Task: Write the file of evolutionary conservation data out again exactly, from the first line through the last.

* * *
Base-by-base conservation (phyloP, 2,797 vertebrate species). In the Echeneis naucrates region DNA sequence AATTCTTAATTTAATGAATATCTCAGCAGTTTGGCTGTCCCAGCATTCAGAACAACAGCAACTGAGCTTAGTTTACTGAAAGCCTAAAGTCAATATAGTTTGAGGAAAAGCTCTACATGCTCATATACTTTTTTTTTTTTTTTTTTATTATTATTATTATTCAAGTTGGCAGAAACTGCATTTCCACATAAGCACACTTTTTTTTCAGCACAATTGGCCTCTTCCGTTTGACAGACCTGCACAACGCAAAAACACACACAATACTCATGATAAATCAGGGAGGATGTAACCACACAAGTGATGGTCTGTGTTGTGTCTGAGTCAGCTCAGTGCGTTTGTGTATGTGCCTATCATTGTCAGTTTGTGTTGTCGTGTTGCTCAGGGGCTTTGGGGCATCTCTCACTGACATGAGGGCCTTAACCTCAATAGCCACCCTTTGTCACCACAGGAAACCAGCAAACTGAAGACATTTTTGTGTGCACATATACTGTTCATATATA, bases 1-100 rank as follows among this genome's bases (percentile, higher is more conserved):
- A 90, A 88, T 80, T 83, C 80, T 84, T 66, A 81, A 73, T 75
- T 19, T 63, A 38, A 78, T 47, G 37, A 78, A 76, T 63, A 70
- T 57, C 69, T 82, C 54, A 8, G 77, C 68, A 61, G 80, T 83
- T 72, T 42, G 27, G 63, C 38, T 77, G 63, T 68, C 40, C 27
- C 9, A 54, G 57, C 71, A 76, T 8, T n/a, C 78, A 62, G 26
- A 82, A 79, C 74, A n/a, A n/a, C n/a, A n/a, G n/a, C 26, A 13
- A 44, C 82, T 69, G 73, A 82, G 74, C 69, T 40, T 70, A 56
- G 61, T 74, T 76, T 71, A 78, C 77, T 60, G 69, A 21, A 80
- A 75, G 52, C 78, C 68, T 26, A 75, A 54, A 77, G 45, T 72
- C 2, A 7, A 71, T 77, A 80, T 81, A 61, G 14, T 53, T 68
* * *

Base-by-base conservation (phyloP, 2,797 vertebrate species). In the Echeneis naucrates region DNA sequence AATTCTTAATTTAATGAATATCTCAGCAGTTTGGCTGTCCCAGCATTCAGAACAACAGCAACTGAGCTTAGTTTACTGAAAGCCTAAAGTCAATATAGTTTGAGGAAAAGCTCTACATGCTCATATACTTTTTTTTTTTTTTTTTTATTATTATTATTATTCAAGTTGGCAGAAACTGCATTTCCACATAAGCACACTTTTTTTTCAGCACAATTGGCCTCTTCCGTTTGACAGACCTGCACAACGCAAAAACACACACAATACTCATGATAAATCAGGGAGGATGTAACCACACAAGTGATGGTCTGTGTTGTGTCTGAGTCAGCTCAGTGCGTTTGTGTATGTGCCTATCATTGTCAGTTTGTGTTGTCGTGTTGCTCAGGGGCTTTGGGGCATCTCTCACTGACATGAGGGCCTTAACCTCAATAGCCACCCTTTGTCACCACAGGAAACCAGCAAACTGAAGACATTTTTGTGTGCACATATACTGTTCATATATA, bases 1-100 rank as follows among this genome's bases (percentile, higher is more conserved):
- A 90, A 88, T 80, T 83, C 80, T 84, T 66, A 81, A 73, T 75
- T 19, T 63, A 38, A 78, T 47, G 37, A 78, A 76, T 63, A 70
- T 57, C 69, T 82, C 54, A 8, G 77, C 68, A 61, G 80, T 83
- T 72, T 42, G 27, G 63, C 38, T 77, G 63, T 68, C 40, C 27
- C 9, A 54, G 57, C 71, A 76, T 8, T n/a, C 78, A 62, G 26
- A 82, A 79, C 74, A n/a, A n/a, C n/a, A n/a, G n/a, C 26, A 13
- A 44, C 82, T 69, G 73, A 82, G 74, C 69, T 40, T 70, A 56
- G 61, T 74, T 76, T 71, A 78, C 77, T 60, G 69, A 21, A 80
- A 75, G 52, C 78, C 68, T 26, A 75, A 54, A 77, G 45, T 72
- C 2, A 7, A 71, T 77, A 80, T 81, A 61, G 14, T 53, T 68